Otis and I stole a look at each other. Ma really hated cussing. Using the word durn was a big deal for our mother.
"See this mess!" She pointed to the jumble of bills. "I have to take care of this, nobody else. Your father isn't around asking about the rent increase, or the camp that Mahalia can't go to because we don't have the money, or the trip we want to make to Disney World! Or those size-twelve sneakers we couldn't afford, either, but just had to buy for you, Otis. Instead of helping me out, all you two can do is Edisturb the durn peace!" She scrunched her face up like she was going to cry. She was so bent out of shape, she'd even mentioned Dad, whom we hadn't seen in years and never talked about.
"We didn't mean to upset you, Ma," I ventured timidly. "We didn't mean to disturb the durn peace."
"Nobody ever means anything!" she sobbed, collapsing at the table. "My boss at the hospital didn't mean it when she promised me the day off and then went back on her word! The landlord didn't mean it when he forgot for the umpteenth time to fix that cracked ceiling that any day is going to fall down and kill us! The president of the United States doesn't mean it, either!" She threw up her hands. "Give me a break, Lord!"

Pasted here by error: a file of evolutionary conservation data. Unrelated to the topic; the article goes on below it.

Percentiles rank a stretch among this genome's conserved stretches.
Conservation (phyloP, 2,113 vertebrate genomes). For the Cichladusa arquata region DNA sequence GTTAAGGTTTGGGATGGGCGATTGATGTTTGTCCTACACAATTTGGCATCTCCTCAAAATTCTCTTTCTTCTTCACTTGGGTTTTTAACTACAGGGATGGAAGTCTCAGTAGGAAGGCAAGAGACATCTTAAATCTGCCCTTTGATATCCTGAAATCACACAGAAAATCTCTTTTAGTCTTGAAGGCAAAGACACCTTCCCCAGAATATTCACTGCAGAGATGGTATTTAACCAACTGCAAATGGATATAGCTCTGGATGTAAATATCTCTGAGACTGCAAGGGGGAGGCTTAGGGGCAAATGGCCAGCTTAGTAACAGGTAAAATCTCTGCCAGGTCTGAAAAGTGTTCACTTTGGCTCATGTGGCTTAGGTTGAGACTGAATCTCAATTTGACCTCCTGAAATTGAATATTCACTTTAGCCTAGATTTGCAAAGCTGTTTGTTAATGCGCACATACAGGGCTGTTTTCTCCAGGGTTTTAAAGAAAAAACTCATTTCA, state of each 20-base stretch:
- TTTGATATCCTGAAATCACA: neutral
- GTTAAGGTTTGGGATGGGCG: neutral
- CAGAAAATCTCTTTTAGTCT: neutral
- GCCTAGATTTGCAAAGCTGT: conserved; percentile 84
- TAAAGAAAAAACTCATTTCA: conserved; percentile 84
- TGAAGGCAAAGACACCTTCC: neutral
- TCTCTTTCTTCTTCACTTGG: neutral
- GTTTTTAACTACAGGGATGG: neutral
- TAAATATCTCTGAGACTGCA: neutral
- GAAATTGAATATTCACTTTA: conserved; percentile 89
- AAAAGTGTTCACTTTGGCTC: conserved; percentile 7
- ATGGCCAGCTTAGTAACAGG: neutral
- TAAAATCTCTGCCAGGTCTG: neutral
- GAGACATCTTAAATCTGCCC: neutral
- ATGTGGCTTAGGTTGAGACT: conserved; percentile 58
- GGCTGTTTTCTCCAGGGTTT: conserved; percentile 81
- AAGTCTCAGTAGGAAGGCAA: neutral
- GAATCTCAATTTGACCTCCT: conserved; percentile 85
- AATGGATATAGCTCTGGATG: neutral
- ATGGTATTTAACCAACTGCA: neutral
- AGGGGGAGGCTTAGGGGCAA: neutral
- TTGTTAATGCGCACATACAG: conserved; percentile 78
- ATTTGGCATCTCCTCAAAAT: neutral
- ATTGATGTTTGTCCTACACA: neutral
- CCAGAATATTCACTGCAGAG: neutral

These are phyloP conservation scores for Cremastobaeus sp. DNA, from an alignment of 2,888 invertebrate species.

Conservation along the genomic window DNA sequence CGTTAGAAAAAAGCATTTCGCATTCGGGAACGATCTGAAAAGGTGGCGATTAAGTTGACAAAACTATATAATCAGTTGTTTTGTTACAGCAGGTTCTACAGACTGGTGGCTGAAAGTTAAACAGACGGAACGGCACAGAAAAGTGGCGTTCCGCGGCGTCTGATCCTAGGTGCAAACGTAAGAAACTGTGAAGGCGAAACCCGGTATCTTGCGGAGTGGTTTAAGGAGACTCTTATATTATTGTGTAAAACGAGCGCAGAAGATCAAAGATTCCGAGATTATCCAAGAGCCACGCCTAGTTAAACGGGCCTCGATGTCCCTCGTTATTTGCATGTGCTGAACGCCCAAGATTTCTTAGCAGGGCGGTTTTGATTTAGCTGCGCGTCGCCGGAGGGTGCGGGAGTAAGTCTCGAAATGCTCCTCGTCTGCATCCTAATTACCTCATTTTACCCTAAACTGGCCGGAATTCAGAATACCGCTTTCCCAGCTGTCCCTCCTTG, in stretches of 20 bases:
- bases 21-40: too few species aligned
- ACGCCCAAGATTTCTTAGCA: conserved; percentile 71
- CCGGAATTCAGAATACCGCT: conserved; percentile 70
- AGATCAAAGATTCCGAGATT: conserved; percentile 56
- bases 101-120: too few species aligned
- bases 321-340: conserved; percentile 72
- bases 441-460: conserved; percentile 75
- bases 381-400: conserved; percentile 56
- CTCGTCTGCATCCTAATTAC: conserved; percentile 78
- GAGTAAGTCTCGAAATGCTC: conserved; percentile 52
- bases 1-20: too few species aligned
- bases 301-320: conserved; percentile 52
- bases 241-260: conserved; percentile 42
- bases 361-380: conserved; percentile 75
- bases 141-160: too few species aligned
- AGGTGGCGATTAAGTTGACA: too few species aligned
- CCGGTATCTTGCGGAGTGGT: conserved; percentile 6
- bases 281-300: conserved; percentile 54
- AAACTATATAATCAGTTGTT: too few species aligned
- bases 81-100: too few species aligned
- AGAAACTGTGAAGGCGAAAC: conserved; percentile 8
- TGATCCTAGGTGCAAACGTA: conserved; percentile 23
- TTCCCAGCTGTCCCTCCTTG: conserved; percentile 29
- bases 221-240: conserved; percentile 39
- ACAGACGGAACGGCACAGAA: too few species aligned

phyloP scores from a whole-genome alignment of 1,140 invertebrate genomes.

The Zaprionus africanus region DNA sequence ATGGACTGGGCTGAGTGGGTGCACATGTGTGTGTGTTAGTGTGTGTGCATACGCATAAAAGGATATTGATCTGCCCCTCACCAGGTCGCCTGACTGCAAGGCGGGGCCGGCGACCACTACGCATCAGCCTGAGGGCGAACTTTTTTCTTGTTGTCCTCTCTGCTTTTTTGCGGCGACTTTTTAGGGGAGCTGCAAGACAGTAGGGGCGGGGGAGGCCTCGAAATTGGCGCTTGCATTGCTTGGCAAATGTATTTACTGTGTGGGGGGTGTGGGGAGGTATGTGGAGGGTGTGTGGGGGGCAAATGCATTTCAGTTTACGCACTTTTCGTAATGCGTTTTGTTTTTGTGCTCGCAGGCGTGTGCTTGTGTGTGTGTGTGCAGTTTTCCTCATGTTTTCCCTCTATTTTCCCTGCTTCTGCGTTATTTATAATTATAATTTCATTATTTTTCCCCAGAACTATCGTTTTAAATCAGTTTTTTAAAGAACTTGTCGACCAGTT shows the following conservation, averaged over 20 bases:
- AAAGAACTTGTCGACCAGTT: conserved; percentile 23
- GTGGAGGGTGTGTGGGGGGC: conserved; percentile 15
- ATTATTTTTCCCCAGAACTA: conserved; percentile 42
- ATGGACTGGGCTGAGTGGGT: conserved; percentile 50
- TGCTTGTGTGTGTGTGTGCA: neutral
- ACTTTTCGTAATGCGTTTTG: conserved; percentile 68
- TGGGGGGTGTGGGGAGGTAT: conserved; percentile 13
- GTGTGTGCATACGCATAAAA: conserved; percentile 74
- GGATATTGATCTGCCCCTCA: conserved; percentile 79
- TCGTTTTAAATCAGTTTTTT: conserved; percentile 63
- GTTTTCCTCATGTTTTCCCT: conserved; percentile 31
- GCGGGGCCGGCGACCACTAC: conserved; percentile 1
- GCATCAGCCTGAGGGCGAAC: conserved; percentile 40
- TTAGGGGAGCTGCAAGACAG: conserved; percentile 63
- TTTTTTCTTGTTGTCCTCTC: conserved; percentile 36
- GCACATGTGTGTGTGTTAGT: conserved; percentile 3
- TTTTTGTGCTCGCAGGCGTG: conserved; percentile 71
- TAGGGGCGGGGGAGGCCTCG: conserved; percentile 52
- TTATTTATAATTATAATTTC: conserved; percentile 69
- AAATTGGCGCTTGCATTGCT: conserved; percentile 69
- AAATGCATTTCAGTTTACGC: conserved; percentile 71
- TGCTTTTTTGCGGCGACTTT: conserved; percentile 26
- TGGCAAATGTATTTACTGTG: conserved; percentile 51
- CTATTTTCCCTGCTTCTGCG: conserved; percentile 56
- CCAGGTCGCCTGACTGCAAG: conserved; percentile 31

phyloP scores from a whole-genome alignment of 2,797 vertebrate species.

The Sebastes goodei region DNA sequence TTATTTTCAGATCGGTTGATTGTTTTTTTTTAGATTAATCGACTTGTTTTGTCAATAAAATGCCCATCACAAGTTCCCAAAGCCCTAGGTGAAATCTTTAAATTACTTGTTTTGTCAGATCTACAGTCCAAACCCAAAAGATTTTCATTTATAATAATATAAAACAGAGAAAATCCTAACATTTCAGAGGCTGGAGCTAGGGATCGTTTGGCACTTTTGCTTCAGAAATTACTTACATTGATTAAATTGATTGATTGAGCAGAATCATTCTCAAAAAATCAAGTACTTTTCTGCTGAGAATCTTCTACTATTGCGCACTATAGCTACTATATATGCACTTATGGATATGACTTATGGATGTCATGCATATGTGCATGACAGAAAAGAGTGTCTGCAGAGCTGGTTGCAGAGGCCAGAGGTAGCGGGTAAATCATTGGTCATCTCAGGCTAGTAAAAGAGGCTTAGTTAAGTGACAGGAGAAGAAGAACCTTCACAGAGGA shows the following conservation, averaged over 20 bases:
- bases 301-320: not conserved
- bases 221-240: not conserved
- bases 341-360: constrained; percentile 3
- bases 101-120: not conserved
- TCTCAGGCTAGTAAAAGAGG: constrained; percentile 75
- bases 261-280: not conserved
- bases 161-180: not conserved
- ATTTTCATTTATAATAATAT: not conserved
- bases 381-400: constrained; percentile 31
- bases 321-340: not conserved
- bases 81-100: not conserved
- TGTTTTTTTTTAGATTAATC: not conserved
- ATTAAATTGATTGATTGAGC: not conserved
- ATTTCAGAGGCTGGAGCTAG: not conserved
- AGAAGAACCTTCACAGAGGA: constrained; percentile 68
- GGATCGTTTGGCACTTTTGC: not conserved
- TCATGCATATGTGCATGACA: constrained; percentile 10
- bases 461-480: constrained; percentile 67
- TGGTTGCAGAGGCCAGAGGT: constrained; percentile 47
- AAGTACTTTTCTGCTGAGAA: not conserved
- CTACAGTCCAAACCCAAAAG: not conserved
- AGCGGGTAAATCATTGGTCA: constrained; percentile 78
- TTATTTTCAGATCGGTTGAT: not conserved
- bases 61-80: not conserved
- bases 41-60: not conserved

I stood there dumbfounded.
"Give us a break, Ma," my brother dared grumble. He slinked across the room and slammed his body down onto the couch, making the springs screech. "This is the last day of school," declared Otis. "We don't need no cryin' jag."
"And I don't need your disrespect," Ma countered, wiping her tears. "Nor do I need you to break the couch. So, if you don't mind, please don't throw yourself down on it next time. Please sit down on it properly. And while you're at it, you can locate the cushion that you hit your sister on the head with," she added, catching her breath.
"It's my couch," Otis muttered defiantly. "I'll do what I want with it. I'm the one who sleeps on it."
Ma's eyes watered. Otis was definitely taking advantage.
"Here's the cushion," I volunteered quickly. I picked it up, scurried across the room, and put it back into place. Ma had decided to ignore Otis's last remark. She blew her nose on a napkin.
"Someone could do the dinner dishes," she said with a little sniff.
Otis and I pointed at each other.
Ma's head dropped. "See what I mean?"
From the Trade Paperback edition.